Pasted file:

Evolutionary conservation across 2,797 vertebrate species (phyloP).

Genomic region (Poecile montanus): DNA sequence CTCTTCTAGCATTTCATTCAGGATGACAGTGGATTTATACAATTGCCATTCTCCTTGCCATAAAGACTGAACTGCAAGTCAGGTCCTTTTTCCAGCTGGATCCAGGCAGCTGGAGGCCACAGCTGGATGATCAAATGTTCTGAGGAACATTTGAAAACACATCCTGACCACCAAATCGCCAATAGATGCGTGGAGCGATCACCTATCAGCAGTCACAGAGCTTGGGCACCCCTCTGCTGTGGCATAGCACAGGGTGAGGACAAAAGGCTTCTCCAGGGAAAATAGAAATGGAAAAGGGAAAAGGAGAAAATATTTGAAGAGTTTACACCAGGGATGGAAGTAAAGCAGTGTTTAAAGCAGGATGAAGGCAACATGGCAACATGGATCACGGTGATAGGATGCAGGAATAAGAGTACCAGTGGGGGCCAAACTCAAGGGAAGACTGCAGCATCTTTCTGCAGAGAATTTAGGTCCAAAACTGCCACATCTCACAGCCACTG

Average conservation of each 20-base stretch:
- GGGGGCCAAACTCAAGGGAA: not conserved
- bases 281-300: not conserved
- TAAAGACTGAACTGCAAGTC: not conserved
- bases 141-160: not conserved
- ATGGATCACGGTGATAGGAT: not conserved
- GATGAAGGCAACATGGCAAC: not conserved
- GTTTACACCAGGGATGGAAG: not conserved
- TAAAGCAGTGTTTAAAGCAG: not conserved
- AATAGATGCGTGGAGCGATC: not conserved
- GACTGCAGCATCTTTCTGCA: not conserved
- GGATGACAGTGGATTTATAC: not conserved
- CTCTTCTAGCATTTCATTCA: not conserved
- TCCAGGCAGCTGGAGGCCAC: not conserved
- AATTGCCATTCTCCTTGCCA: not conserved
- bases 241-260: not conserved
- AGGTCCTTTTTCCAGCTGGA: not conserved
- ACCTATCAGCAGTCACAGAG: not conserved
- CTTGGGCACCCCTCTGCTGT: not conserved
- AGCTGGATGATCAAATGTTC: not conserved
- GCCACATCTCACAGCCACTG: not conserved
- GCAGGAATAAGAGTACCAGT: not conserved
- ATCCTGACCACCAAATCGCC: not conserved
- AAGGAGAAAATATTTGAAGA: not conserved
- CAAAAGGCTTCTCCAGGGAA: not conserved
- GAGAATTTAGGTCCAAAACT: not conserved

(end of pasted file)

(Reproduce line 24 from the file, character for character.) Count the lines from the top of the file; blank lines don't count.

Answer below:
- GCAGGAATAAGAGTACCAGT: not conserved